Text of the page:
Dortmund away win in Nuremberg keeps pressure on Bayern

easyCredit Stadium, Nuremberg - It's a cliché. But this is the sort of stuff championships are made of.  Defending league champions Borussia Dortmund and 1. FC Nürnberg played in arctic temperatures Friday night, both sides never really managed to get their engines going.

But Dortmund managed to shift gears when it mattered and came through with a solid 2-0 away win, after having failed to do so in their previous five visits here. The goal that eventually sealed the game came courtesy of a player who was expected to be on his way out of the club just a few days ago.

Second-choice striker Lucas Barrios all but wrapped up the match with a simple tap-in in the 82nd minute, after coming on for in-form striker Robert Lewandowski. It was a goal that put gloss on a win that was by no means a foregone conclusion.

Nürnberg began brightly, dominating the opening exchanges. Czech international Adam Hklousek, in particular, made real inroads down the left for the home side, as Dortmund right-back Lukasz Piszczek struggled to cope with his pace and directness.

Borussia rode their luck as they first thwarted Dominic Maroh and were then lucky as diminutive midfielder Shinji Kagawa cleared a Christian Eigler header off the line. The Japanese international looked the most dangerous for Dortmund, as his teammates struggled to cope with host's aggression.

It was in fact their very aggression that had Dortmund coach Jürgen Klopp hopping up and down the sideline berating the referee in his customary manner. Yet he had reason to be angry, as his key defensive midfielder Sven Bender hobbled off with an ankle injury in the 21st minute.

Replays showed the challenge going through his left ankle. How serious his ligaments have been ruptured remain to be seen. There will be many fans sweating on the injury update, for there are few players that Klopp can afford to lose more than his midfield general.

"It really wasn't easy today," Klopp said. "That is what makes the win so special. Nürnberg were only really dangerous on dead ball situations. We had to be patient. We really weren't convincing for periods of game. My thoughts go out to Sven Bender, who was really unlucky."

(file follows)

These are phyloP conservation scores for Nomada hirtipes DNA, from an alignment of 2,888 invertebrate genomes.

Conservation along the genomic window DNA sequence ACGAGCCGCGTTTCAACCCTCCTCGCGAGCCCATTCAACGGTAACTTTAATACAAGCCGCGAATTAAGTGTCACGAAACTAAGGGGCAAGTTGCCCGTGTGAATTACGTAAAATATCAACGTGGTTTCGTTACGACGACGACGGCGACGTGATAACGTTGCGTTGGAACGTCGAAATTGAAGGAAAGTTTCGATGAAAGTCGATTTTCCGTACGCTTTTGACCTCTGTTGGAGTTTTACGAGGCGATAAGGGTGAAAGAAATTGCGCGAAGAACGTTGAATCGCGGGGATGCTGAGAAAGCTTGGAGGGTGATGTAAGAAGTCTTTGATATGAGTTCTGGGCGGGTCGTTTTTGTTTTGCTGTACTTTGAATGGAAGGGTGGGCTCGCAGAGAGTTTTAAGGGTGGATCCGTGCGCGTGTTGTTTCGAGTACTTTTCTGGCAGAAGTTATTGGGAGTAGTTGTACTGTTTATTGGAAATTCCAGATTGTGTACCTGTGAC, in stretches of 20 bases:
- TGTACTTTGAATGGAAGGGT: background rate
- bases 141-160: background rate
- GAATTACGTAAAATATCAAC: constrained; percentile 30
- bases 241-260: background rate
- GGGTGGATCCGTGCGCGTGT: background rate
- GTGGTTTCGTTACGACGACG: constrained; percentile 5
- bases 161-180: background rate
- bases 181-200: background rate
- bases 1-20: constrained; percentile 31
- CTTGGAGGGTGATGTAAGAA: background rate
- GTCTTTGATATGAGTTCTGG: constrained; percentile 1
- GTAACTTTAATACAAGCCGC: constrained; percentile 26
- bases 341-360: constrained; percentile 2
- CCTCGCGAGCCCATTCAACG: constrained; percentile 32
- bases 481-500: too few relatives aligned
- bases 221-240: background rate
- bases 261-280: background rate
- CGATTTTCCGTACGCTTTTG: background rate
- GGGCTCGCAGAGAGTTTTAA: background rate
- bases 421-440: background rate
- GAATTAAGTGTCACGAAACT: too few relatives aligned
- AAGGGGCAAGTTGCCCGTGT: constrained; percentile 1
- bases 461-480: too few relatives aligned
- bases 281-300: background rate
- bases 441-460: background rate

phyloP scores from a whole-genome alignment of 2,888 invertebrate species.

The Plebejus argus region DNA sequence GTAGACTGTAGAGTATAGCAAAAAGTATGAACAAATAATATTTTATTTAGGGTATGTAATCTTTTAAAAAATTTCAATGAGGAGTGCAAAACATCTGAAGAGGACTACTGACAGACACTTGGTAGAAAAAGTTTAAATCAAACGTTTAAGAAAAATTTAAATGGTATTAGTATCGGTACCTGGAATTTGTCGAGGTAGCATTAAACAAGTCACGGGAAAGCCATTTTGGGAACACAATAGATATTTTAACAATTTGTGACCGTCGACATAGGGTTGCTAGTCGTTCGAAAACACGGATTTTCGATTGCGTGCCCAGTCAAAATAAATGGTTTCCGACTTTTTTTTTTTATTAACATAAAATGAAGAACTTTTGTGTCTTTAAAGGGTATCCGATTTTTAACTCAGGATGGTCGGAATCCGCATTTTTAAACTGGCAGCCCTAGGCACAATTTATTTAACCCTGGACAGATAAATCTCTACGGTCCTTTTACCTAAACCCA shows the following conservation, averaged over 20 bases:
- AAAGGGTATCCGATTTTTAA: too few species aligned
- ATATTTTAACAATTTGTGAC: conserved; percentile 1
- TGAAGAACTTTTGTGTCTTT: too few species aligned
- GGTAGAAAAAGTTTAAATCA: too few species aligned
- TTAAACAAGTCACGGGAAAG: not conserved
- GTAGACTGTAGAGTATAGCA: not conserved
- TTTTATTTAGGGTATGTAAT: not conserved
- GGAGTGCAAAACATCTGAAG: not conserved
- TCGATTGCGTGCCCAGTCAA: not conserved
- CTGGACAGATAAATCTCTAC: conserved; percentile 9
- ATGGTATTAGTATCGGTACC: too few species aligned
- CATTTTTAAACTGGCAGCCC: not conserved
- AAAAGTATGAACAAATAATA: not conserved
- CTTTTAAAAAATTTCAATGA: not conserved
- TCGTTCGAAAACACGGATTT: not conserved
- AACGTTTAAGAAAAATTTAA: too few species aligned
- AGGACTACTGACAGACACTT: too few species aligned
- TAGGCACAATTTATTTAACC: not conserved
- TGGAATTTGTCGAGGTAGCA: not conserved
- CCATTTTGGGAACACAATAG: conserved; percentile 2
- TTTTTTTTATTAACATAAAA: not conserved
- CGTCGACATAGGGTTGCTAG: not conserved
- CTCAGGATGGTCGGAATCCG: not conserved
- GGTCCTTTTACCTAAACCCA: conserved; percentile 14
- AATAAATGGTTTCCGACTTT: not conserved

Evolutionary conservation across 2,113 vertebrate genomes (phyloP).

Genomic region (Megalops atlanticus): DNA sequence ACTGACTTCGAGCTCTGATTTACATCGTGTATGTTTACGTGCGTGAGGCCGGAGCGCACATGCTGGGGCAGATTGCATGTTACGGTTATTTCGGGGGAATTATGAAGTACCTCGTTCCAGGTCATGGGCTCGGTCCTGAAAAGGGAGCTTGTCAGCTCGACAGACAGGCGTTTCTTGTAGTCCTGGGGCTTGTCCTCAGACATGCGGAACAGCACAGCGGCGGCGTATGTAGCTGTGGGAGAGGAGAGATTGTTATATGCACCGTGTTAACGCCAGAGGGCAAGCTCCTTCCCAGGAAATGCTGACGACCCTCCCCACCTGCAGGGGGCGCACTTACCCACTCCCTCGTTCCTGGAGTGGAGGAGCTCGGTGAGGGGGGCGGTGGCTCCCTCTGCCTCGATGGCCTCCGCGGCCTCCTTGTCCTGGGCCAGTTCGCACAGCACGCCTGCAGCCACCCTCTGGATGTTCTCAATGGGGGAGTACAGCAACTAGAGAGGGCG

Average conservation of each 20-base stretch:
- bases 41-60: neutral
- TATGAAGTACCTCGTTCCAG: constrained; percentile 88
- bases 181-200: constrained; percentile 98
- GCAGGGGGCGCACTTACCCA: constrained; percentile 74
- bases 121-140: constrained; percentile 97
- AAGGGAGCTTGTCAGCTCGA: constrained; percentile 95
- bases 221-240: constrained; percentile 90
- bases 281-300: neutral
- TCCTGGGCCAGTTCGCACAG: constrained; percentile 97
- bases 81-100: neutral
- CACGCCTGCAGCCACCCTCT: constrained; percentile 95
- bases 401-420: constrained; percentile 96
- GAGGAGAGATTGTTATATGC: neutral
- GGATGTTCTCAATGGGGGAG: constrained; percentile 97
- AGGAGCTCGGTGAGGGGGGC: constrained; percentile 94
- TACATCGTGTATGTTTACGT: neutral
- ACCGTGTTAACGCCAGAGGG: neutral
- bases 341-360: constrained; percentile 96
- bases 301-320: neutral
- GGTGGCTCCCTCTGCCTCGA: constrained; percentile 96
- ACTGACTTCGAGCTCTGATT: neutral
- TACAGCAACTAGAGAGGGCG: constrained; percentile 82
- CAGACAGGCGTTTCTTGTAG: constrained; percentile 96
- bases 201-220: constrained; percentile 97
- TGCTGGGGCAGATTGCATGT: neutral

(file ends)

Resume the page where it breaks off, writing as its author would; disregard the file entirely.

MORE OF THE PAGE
Enter the next Wunderkind

The removal of Bender may have sent further chills down the spines of the Dortmund fans watching, but the introduction of another former 1860 Munich midfielder, 19-year-old Moritz Leitner, proved to be the catalyst for Dortmund to step up their game.

A flurry of chances saw Lewandowski (22. min.) denied from close range by a Raphael Schäfer reflex save and then again a few minutes later, as Nürnberg's #1 went airborne to claw away a curling shot that was heading for the top right-hand corner. A glaring miss by Kevin Grosskreutz, who blazed over the bar from close range, meant that - in terms of chances - the momentum was with BVB going into halftime.

Kevin, not happy with misses

Post-match, Grosskreutz was not in the mood for joking after teammate Mats Hummels had just called him "Chancentod" (German expression for 'player who misses sitters').

"We don't always have to play perfect football," he snapped. "That's something that should also be accepted."

With Dortmund on a streak of 13 games without losing and Nürnberg having only managed one win against Borussia in the last 24 games, the stats clearly favored the reigning champions.

BVB's Barca moment

Coming out of the tunnel, Klopp's side almost instantly showed a glimpse of the one-touch football that has won them fans around the globe. Leitner opened up the defense with a ball to Piszczek, who passed straight on to Kehl. He said "Danke schön" and slotted home.

"That was the 'can opener' for the game," said Klopp, alluding to the importance of the goal and the probing nature of Leitner's initial ball.

From then on out, Dortmund increasingly looked in charge. "Der Club" threw on US international Timothy Chandler for Israeli international Almog Cohen and Alexander Esswein for Christian Eigler in the 60th minute to turn things around. Neither substitution had the desired impact.

"Following the 0-1, Dortmund stopped being cagey. Naturally, after that it was significantly more difficult for us," Nürnberg's coach Dieter Hecking concluded.

Trailing by one, Hecking went all in and threw on his final substitute, striker Albert Bunjaku, in the 80th minute.

Just two minutes later, however, it was game over.

Grosskreutz and Kagawa combined, only for Schäfer to save the Japanese midfielder's shot. The forgotten man, last year's star striker Barrios, was on hand to tap in, kill the game and prompt ecstatic and extended celebrations after a long injury layoff had seen him lose his place in Dortmund's starting line-up.

"The way everyone celebrated. His face almost exploded with joy," BVB-beanie-sporting Klopp said with a grin. "He had a number of offers, but he made it clear that he is 100 percent committed to Dortmund."

Klopp again refused to be drawn on any questions regarding their championship aspirations. "That kind of pressure takes away the fun of football," he said.

Borussia Dortmund can now relax and enjoy their temporary 3-point lead at the top of the Bundesliga, as their chief title rivals Bayern München take on Hamburg in the 18:30 kick-off away on Saturday, while Schalke are at home against Mainz and Mönchengladbach are away in Wolfsburg.

Alex Handcock is a sports reporter for The Munich Times.  You can follow him on Twitter @bundesligafooty and listen to his insights on the German Soccer Podcast.  Email TMT Sports at sports@themunichtimes.com


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